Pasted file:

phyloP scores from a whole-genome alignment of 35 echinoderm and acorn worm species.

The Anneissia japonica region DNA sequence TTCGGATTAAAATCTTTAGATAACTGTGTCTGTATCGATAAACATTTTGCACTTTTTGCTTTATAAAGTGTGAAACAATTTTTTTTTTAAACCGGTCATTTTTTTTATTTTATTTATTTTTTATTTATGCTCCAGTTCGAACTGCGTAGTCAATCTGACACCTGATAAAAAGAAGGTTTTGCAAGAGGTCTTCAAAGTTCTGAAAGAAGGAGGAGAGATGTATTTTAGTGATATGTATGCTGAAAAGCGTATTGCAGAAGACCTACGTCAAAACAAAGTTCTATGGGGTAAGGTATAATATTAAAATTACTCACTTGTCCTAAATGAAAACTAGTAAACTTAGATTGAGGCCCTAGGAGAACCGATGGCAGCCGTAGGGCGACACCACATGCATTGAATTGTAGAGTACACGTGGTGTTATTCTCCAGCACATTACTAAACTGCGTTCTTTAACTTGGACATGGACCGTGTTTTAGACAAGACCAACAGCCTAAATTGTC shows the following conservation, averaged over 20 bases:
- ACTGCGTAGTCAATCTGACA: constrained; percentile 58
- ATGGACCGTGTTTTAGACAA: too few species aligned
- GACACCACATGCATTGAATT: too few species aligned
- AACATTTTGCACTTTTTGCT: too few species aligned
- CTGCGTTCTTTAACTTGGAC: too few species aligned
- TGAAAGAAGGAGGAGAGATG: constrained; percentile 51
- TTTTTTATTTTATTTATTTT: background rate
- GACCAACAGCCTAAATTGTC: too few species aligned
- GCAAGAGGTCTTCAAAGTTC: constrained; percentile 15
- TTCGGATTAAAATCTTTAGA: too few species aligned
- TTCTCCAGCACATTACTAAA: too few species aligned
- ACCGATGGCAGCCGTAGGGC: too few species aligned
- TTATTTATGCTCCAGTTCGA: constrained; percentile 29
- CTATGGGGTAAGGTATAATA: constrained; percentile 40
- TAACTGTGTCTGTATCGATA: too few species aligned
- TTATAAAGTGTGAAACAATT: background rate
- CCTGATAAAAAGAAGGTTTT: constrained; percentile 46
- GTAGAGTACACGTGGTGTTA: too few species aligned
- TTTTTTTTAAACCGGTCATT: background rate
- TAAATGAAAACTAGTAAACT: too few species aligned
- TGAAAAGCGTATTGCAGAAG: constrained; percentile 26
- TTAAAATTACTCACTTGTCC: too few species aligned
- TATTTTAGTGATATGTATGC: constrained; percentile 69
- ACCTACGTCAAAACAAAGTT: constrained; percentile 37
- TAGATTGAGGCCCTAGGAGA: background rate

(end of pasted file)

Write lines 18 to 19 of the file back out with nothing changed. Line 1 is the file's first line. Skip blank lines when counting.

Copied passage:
- TTATAAAGTGTGAAACAATT: background rate
- CCTGATAAAAAGAAGGTTTT: constrained; percentile 46